…you must be in San Telmo for the fabulous San Telmo Antiques Fair.

One of my most favorite days this year was a Saturday spent poking around the Portobello Road Market in London’s Notting Hill.  I had visited London and Portobello Road many times on previous trips,  but never on a Saturday when the street was in full market mode.

Somehow I had always been scared away by the scale of it, or the crowds or whatever.  Well, when I finally made my way to the Market on a sunny Saturday this past May, I was truly overwhelmed – in the best way possible – and I fell in love with Portobello Road and London all over again.


I experienced a similar day this past Sunday on my first ever trip to Buenos Aires, the capital and largest city in Argentina.  In all of the research I conducted before the trip – in all the guidebooks, websites and personal interviews with past visitors – one thing came out consistently: you can’t miss a visit to San Telmo’s market on Sundays.

On Calle Defensa for several blocks, there are antique shops and galleries with stalls presented by multiple dealers.  You can walk down the street and enjoy browsing these shops and galleries any day of the week and it is a treat.  But on Sundays, the street comes alive with a marketplace – where hundreds more vendors and entertainers of all stripes converge in an exciting display of local color.

Feria de San Telmo” is centered around Plaza Dorrego and spreads up Calle Defensa for blocks in each direction with other side streets engulfed as well.  The market is a short walk from the city center and is just a couple of blocks from the Casa Rosada – the “Pink House“ and Presidential Palace where Eva “Evita“ Peron held forth from the balcony.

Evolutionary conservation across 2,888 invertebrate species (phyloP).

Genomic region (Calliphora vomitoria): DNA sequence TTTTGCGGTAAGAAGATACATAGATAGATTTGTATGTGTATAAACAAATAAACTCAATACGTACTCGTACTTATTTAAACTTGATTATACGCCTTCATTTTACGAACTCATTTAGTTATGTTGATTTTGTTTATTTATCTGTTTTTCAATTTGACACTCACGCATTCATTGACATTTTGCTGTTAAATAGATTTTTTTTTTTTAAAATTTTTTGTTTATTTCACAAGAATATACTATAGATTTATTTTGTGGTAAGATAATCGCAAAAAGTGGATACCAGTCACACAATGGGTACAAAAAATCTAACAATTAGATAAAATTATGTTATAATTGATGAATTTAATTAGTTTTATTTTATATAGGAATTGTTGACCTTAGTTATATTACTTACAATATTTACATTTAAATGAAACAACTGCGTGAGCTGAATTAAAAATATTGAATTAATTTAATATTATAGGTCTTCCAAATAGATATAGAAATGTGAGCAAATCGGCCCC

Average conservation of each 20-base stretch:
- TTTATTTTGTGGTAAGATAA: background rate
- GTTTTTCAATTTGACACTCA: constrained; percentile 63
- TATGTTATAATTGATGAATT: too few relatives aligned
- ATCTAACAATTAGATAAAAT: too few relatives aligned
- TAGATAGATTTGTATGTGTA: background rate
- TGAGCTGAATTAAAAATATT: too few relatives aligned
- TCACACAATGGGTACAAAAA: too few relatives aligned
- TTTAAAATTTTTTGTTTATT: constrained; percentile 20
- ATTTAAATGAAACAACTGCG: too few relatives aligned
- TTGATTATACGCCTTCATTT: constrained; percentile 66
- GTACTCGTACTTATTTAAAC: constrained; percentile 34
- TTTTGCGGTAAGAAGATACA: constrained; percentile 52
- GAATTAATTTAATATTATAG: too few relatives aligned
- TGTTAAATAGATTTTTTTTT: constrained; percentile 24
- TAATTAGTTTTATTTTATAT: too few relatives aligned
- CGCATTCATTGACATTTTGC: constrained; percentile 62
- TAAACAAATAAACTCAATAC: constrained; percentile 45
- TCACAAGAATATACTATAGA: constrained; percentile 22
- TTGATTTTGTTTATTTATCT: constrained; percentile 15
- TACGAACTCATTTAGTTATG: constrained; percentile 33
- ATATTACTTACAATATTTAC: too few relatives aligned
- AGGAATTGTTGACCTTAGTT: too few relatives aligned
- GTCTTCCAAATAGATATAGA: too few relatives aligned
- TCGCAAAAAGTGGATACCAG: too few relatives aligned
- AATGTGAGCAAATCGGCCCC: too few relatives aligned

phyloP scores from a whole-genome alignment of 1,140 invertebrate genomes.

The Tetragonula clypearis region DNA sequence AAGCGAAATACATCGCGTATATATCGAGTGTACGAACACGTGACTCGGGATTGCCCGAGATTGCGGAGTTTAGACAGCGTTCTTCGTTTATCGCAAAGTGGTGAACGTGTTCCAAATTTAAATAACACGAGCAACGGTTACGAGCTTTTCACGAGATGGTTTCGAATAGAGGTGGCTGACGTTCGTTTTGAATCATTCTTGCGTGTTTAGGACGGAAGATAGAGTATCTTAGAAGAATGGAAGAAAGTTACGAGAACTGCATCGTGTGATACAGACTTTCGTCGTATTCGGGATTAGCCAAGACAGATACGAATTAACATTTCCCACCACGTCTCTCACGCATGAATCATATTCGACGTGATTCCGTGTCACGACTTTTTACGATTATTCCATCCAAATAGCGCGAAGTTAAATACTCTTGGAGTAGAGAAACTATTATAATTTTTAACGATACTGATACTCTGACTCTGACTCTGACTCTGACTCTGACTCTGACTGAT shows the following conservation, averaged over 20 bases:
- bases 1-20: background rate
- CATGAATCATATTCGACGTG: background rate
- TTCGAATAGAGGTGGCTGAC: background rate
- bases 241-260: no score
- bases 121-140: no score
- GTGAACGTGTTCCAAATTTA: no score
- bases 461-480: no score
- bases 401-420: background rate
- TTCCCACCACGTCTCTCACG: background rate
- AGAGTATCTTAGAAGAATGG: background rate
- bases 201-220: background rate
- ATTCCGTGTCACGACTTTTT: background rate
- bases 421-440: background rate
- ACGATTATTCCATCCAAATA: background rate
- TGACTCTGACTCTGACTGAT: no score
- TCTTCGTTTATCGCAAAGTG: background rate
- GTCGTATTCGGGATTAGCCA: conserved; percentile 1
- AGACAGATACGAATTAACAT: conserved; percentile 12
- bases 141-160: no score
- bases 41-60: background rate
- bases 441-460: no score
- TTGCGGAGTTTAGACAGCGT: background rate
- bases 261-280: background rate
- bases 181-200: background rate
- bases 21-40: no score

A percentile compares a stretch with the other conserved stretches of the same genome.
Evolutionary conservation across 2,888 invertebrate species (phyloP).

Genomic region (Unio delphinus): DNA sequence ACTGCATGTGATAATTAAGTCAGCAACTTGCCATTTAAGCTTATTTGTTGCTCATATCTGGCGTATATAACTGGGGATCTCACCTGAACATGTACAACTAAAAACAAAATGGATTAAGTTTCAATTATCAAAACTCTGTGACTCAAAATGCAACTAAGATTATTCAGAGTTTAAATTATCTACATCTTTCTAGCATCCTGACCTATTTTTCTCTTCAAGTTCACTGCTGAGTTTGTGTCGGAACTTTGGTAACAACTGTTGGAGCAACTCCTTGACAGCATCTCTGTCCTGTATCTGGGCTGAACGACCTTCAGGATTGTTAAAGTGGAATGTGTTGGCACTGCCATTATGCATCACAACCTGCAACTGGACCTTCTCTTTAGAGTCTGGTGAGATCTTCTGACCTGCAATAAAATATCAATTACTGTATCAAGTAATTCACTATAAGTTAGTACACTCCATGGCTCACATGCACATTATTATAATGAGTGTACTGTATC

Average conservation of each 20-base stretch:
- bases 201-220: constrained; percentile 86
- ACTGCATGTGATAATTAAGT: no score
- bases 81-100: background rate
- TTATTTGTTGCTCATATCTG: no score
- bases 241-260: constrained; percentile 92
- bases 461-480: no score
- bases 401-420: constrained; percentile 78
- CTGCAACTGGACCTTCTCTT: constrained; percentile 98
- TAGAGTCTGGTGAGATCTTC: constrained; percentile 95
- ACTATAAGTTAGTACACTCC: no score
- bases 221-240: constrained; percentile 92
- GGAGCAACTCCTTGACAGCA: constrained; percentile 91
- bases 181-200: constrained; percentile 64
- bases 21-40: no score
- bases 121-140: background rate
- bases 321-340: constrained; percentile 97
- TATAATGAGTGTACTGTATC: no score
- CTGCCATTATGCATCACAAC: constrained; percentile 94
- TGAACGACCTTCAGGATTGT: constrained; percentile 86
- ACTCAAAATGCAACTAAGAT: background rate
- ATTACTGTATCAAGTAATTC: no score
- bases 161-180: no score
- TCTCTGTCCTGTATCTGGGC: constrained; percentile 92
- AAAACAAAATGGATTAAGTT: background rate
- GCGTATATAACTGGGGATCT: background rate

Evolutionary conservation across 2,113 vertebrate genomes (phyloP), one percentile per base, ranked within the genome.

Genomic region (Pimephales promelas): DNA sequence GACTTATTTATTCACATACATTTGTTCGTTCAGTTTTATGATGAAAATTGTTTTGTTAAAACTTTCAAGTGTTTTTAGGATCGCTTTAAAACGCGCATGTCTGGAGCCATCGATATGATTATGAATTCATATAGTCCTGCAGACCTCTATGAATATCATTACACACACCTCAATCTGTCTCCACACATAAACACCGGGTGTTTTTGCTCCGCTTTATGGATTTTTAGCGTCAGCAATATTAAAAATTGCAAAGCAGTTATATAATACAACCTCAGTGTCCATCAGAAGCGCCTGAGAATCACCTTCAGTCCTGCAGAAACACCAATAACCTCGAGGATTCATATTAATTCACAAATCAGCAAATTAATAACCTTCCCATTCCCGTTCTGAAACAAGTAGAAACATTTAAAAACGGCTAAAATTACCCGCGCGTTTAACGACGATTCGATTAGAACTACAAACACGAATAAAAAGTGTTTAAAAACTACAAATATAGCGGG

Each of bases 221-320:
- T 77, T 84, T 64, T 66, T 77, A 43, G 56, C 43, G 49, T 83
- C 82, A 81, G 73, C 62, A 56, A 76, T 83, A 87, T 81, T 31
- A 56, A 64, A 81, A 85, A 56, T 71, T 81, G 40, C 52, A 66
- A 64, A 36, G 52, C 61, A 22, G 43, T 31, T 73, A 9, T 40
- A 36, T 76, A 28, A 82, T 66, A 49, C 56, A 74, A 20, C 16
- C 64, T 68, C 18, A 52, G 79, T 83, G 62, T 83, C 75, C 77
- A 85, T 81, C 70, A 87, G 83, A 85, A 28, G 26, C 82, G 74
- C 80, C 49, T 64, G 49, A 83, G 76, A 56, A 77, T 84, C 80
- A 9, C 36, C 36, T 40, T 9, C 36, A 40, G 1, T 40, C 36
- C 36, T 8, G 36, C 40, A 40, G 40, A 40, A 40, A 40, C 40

When I arrived at the top of Calle Defensa last Sunday, I was full of anticipation, but was also prepared for a letdown with all the hype.  However, I must report that I enjoyed the experience from the very second I came upon the first vendor.

Within one block I had already purchased a painting from an artist who set up his wares on a blanket on the street.  I was intrigued by the variety of items for sale – from new arts and crafts to amazing antiques and collectibles.  In the stalls, I was further amazed by the unique items from a long history of wealth lost and found in this enigmatic city.

In addition to the vendors, every block brought entertainers out to perform – from jugglers to puppeteers to performance artists.  And of course, Tango dancers of all shapes, sizes and ages. 


The whole setting was a pure treat.

But to the collector and admirer of antiques and all things old and quirky, the place is heaven.  As soon as I poked my head into the first stall that had a bunch of smaller items – I was on the hunt. 

My prey was a little gaucho figure to be a companion to the Lost Cowboy I found at a market earlier this summer.  I knew he was there somewhere in this gorgeous market, I just had to find him.